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State Design Pattern

Module by: Dung Nguyen, Stephen Wong. E-mail the authors

Summary: Many real-life systems change the way they behave as they change states. It is desirable for object models of such systems to be able to change their behaviors as if they are changing types dynamically. The state design pattern is a design solution for this problem of dynamic reclassification. The key element is to abstract the state dependent behavior of the system in question as an abstract class and encapsulate each concrete variant behavior as a concrete subclass.

When modeling real-life systems, we often find that certain objects in our system seem to change "state" during the course of a computation.

Examples of changing state:

  1. A kitten grows up into a cat
  2. A car runs into a telephone pole and becomes a wreck.
  3. A friend is sad one day, happy another, and grumpy on yet another day.
  4. A list changes from empty to non-empty when an element is added.
  5. A fractal becomes more complex when it grows
  6. etc. etc.

The cat and the kitten are the same animal, but they don't act identically. A car can be driven but a wreck cannot--yet they are the same entity fundamentally. Your friend is the same human being, no matter what their mood. Why shouldn't a list be the same list and a fractal be the same fractal?

When something changes state, it is the same object, but yet it behaves differently. This phenomenon of having an objects change its behavior as if it were suddenly belonging to a whole different class of objects is called "dynamic reclassification".

So far we've been using immutable data, and to create a non-empty list from an empty one, required that we make a whole brand-new list. With our use assignment ("=") previously, we've changed the value of a variable, but never the behavior the object it references.

Consider this notion: We want to change the type of the object but we want to encapsulate that change so that the outside world does not see the type change, only the behavior change.

Let's work with an example:

Remember the old arcade game, "Frogger"? That's the one where a traffic-challenged amphibian attempts to hop across multiple lanes of speeding cars and trucks, hopefully without being converted into the road-kill-du-jour.

(Here's an on-line version: http://www.gamesgnome.com/arcade/frogger/)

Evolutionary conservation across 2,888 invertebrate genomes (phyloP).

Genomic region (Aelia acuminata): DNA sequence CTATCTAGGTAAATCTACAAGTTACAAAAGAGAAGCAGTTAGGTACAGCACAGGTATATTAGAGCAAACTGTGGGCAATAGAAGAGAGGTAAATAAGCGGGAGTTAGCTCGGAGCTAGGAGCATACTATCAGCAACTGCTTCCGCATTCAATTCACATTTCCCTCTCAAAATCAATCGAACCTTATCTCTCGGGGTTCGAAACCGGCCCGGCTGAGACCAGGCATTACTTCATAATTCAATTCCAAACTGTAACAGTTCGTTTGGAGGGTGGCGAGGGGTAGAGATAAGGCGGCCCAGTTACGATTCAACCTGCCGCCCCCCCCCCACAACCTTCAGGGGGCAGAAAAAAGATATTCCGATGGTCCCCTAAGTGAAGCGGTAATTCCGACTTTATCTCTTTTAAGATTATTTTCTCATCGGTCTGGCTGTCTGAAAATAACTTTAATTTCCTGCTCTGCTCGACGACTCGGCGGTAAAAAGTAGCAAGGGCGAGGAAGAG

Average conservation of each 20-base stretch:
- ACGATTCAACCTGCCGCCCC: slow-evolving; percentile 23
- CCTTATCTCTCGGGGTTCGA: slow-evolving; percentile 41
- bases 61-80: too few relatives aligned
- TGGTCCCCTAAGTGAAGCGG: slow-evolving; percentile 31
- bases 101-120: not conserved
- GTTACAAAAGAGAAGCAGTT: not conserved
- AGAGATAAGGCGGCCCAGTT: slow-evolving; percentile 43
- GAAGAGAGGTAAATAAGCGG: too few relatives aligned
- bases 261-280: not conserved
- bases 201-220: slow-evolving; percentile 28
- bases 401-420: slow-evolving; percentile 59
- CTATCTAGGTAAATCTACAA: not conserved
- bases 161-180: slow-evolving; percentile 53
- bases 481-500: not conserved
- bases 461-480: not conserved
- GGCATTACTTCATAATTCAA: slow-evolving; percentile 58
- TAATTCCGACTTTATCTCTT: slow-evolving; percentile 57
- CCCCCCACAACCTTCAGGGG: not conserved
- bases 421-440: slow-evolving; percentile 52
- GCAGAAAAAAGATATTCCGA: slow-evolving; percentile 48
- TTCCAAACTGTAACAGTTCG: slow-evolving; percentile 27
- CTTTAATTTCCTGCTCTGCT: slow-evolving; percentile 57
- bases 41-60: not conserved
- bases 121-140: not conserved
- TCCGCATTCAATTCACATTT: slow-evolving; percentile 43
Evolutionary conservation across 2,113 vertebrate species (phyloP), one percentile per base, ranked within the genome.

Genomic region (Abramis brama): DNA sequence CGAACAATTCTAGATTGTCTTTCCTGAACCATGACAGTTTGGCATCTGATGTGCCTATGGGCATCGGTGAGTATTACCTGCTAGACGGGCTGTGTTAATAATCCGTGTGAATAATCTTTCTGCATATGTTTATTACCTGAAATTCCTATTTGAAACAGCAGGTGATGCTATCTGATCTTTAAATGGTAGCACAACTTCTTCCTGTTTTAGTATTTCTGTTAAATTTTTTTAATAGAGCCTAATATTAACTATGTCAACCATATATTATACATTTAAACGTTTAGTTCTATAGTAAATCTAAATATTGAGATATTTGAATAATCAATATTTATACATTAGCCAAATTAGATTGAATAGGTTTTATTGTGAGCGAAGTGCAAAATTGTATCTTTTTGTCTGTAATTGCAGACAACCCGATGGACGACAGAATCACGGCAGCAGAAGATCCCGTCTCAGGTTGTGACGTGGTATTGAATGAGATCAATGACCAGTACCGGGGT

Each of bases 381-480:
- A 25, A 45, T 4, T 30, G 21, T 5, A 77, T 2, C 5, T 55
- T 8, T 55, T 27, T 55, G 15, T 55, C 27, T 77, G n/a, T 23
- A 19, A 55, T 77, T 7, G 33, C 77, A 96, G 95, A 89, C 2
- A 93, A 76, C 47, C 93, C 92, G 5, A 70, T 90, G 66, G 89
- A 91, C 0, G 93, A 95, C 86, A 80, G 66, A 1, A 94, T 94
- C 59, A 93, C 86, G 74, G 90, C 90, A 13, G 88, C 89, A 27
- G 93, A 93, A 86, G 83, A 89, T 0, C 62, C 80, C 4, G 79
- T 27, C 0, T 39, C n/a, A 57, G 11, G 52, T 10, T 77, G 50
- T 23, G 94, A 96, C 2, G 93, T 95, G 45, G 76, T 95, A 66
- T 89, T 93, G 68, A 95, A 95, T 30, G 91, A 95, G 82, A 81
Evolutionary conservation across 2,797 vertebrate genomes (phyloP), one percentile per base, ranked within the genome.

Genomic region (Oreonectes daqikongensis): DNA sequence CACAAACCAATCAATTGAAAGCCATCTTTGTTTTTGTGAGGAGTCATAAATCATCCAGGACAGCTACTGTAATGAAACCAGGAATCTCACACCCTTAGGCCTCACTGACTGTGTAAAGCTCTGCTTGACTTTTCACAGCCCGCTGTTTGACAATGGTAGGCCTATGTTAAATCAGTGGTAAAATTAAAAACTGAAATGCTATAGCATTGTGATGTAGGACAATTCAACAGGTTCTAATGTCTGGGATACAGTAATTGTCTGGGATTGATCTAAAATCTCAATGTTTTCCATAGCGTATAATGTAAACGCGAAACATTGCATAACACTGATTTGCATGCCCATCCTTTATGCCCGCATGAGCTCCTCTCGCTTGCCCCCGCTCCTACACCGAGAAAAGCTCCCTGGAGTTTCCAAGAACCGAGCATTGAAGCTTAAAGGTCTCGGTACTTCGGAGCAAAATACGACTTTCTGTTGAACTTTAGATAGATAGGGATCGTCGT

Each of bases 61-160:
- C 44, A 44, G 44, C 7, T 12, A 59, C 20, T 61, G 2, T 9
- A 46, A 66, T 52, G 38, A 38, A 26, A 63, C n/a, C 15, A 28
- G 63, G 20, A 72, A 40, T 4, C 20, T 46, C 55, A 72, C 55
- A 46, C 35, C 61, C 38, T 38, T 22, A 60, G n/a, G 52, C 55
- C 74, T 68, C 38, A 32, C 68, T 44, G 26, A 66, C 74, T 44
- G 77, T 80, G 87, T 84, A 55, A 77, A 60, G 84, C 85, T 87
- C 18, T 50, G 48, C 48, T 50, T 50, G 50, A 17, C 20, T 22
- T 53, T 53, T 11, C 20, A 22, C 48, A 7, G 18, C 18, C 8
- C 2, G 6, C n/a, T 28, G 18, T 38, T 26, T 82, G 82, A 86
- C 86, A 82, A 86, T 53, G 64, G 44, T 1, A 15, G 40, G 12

Well, let's look at what a frog is here:

A live frog

  • Has a well-defined position
  • Has a green color
  • Can move from place to place
  • Dies when hit by a vehicle.

On the other hand, a dead frog

  • Has a well-defined position
  • Has a decided red color.
  • Cannot move from place to place
  • Doesn't die when hit by a vehicle because it is already dead.

Using our trusty separation of variant and invariant, we can see that the position of a frog is an invariant but all the other behaviors are variants. Thus we want to separate out these variants into their own subclasses of an invariant abstract class. We then use composition to model the frog having an abstract state, which could be either alive or dead:

Download the code here.

Figure 1
Figure 1 (graphics1.png)
Click here to download the full javadoc documentation of the above code.

The variant behaviors are represented by the abstract AFrogState, with the DeadState and LiveState implementing its abstract behaviors.

(Note: The IFrog interface is there simply to allow different formulations of the frog to exist. See the Question below.)

For those variant behaviors, all the main Frog does is to delegate (pass the call on to and return the result of) to the _state that it has. If the _state is a LiveState, then the Frog will act as if were alive because the LiveState only contains live-like behaviors. On the other hand, if the state is a DeadState, then the delegation to the _state will produce dead-like behavior. The LiveState's getHit behavior will cause the Frog's _state to change from referencing a LiveState instance to referencing a DeadState instance.

No conditionals are needed!!

The Frog behaves the way it does because of what it is at that moment, not because of what it can figure out about itself then.

This is an example of the State Design Pattern. Click here for more information on the State design pattern.

From the outside, nothing about the internal implementation of Frog can be seen. All one can see is its public behavior. The implementations of the state design pattern are completely encapsulated (within the frog package, in this formulation).. For instance, if one is moving a live Frog, it will dutifully move as directed, but if in the middle somewhere, the Frog is hit, then it will immediately stop moving, no matter how much it is asked to do so. If one is checking its color, the live Frog is a healthy green but right after its accident, it will report that it is deathly red.

Notice how the Frog changes its behavior and always behaves correctly for its situation, with no conditional statements whatsoever.

Question:

A very nice technique, when it is possible, is to implement the State pattern using anonymous inner classes. Can you write an IFrog implementation that encapsulates the states using nested class(es)and anonymous inner class(es)?

  • It can be done using only one publicly visible class and no package visible classes at all.
  • The only methods needed are those specified by IFrog.
  • How does using anonymous inner class(es) reduce the number of parameters passed to the state?
  • How does using the anonymous inner class(es) reduce the number of non-public methods?

Onward!

Looking way back to the beginning of the semester, we now have to ask, "Can we use this technology to create a mutable list? How will this affect the visitors and their execute function?" Hmmmm.....

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